WB strike: DMA joins solidarity protest, doctors march to RajghatPTI | New Delhi | Updated: 14-06-2019 20:37 IST | Created: 14-06-2019 20:31 IST
The Delhi Medical Association (DMA) Friday extended its full support to the protesting doctors in West Bengal even as it asserted that medical facilities and number of doctors need to be augmented to address issues related to patients. Scores of doctors under the umbrella of the DMA also held a dharna in front of its office in Daryaganj and later marched to Rajghat.
"We do not believe in violence, and that is why we marched to the samadhi of Gandhiji this afternoon and paid tribute to him. He taught us to resolve every issue amicably with non-violent measures. So, family members of patients should not resort to violence," DMA president Dr Girish Tyagi told reporters. Junior doctors in West Bengal are on strike since Tuesday after two of their colleagues were attacked and seriously injured allegedly by relatives of a patient who died at NRS Medical College and Hospital in Kolkata.
At a press conference held at the DMA office, Tyagi emphasised that the association has extended its support as the DMA condemns the assault on doctor in Kolkata, and this trend has to be arrested. "If people have grievances against a doctor, they can approach a relevant forum or a court but assaulting doctors can never be accepted," he said.
"Having said that, we also feel, doctors in government hospitals are burdened with work as the doctor-patient ratio is low. Therefore, they are unable to give adequate consultation time which leads to dissatisfaction among patients, triggering angst against a doctor," he said. The DMA chief said the government needs to ensure that all medical infrastructure in hospitals are well-maintained and the number of doctors to be increased to meet patients' requirements.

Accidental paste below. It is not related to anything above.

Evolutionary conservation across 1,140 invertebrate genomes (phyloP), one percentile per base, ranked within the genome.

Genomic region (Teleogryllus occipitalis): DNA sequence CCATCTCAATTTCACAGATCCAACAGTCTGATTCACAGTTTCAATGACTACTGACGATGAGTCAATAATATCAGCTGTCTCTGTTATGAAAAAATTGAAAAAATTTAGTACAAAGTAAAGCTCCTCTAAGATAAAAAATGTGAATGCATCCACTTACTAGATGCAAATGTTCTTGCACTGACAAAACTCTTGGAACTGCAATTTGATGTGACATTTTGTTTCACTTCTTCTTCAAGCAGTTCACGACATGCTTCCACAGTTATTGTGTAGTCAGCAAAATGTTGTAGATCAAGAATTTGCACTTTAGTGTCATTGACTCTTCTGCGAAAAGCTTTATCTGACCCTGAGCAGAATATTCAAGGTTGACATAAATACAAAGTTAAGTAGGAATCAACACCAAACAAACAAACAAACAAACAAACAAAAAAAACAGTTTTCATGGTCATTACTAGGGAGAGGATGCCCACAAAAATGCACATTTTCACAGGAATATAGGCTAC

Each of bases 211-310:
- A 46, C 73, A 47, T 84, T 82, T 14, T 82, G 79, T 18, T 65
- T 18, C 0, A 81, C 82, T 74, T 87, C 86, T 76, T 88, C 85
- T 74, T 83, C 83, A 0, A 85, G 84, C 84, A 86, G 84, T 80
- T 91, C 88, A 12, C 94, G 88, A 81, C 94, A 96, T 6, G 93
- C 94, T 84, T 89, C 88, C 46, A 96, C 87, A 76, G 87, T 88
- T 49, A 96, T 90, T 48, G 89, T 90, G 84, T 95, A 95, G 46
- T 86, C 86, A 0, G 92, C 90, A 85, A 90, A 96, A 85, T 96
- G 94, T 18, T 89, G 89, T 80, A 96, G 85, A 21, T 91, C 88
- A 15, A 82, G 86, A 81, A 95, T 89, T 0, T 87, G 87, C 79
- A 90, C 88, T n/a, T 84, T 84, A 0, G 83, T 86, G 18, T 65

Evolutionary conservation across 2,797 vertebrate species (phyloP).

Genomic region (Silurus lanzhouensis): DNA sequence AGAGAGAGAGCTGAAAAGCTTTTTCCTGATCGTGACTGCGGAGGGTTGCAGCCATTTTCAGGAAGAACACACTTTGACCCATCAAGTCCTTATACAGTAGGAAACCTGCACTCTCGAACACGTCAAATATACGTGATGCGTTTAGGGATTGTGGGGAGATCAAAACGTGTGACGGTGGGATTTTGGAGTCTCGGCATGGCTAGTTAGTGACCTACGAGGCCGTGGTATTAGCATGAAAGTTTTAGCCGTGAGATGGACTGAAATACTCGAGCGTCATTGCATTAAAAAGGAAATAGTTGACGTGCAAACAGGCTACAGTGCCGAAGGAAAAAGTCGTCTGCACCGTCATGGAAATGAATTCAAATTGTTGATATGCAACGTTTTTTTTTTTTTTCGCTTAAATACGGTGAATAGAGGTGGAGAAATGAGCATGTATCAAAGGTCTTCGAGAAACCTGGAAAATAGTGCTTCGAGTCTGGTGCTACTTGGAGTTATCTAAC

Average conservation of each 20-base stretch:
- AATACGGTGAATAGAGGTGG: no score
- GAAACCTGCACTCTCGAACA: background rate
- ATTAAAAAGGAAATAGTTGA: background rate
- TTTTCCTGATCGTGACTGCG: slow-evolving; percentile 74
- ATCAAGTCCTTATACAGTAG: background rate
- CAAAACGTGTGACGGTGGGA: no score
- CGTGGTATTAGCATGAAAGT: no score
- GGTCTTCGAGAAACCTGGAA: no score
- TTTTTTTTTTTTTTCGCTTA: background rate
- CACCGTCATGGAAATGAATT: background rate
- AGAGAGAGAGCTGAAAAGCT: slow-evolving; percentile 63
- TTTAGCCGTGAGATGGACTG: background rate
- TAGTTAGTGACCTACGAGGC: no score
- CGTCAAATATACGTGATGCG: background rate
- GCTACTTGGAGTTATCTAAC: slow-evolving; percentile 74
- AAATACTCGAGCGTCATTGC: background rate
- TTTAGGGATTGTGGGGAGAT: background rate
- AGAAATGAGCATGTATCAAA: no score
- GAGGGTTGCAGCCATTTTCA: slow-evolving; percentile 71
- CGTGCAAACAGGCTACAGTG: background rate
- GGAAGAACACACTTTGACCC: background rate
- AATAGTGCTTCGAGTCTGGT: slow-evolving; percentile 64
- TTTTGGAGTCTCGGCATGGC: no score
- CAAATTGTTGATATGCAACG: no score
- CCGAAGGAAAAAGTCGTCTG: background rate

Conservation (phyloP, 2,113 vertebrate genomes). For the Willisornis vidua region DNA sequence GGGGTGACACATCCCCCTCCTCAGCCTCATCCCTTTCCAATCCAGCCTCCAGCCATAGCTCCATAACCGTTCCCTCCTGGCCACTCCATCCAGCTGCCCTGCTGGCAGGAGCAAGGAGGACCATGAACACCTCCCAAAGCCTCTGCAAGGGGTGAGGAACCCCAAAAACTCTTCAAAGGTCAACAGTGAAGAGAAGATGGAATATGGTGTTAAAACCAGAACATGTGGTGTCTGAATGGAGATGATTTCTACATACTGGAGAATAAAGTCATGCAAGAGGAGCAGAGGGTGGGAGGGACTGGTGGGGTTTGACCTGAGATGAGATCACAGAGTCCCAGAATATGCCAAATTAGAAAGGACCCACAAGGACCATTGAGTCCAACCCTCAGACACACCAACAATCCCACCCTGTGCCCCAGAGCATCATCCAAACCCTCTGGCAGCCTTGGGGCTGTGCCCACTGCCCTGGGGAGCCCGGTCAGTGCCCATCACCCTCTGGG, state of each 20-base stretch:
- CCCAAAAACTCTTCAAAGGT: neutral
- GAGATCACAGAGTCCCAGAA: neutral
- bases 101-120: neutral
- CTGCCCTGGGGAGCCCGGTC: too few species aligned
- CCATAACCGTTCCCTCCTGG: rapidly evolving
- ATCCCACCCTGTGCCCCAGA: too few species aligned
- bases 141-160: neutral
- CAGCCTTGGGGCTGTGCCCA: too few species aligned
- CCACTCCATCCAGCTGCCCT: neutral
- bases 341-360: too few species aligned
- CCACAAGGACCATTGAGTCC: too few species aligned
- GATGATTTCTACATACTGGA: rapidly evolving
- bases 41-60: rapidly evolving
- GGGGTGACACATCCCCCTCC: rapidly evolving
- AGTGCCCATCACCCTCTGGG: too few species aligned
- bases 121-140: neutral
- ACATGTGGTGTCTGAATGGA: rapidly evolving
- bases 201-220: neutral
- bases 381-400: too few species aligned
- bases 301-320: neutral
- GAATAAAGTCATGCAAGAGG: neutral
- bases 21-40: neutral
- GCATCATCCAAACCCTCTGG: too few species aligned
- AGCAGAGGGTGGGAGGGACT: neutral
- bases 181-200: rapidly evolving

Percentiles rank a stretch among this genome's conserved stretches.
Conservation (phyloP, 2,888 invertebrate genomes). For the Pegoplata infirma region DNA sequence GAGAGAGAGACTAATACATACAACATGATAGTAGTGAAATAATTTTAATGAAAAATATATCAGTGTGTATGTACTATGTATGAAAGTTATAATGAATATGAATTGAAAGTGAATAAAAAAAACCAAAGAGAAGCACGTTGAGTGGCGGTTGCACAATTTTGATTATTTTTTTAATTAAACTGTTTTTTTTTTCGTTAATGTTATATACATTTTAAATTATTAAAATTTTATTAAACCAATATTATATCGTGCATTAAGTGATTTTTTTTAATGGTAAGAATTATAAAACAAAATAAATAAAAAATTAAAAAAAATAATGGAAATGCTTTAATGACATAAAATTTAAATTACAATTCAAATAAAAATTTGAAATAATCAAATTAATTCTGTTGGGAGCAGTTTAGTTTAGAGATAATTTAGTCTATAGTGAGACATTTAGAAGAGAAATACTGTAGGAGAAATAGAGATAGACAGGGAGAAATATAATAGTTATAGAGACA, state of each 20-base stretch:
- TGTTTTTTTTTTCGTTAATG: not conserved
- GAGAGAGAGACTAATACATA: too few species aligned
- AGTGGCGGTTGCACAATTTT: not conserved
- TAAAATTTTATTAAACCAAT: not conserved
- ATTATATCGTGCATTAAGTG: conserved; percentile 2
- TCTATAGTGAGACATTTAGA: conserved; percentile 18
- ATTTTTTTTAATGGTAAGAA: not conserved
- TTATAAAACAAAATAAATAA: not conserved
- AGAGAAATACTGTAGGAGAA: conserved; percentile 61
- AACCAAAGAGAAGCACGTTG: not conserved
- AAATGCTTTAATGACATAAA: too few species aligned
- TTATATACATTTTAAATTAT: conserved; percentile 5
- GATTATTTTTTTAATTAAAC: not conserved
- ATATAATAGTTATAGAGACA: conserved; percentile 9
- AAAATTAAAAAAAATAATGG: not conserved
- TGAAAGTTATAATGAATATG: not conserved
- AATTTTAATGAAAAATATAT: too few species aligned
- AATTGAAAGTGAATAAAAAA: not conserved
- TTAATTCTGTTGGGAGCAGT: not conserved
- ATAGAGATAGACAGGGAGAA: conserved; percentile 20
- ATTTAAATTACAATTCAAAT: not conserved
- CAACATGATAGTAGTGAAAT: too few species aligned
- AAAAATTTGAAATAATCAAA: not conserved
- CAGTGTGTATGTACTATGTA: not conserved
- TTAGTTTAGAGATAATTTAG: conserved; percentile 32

Asked about the cases of violence in private hospitals, he said, "The cause of violence in government hospitals is different than in private ones. A patient getting overcharged by a facility, etc. leads to violence in private hospitals. But, even family members of patients should not resort to violence." Tyagi said the DMA will also send a letter to the president, prime minister and the Union health minister on the overall situation.
The DMA has been demanding a national law against violence against doctors and the association will reiterate that in the letter. "Our protest was just day-long, but we will be forced to escalate our protest if suitable steps are not initiated immediately to protect doctors. The responsibility arising out of the consequences of these protests will lie solely with the administration," Tyagi said.
Dr Arvind Chopra, honorary state secretary of the DMA, said members of the association shut down their OPDs and doctors there protested by wearing black badges, showing solidarity with their colleagues in West Bengal. A national law against violence on hospitals should be brought in that should provide a minimum of seven years of imprisonment to a person engaging in violence in hospitals, the DMA said.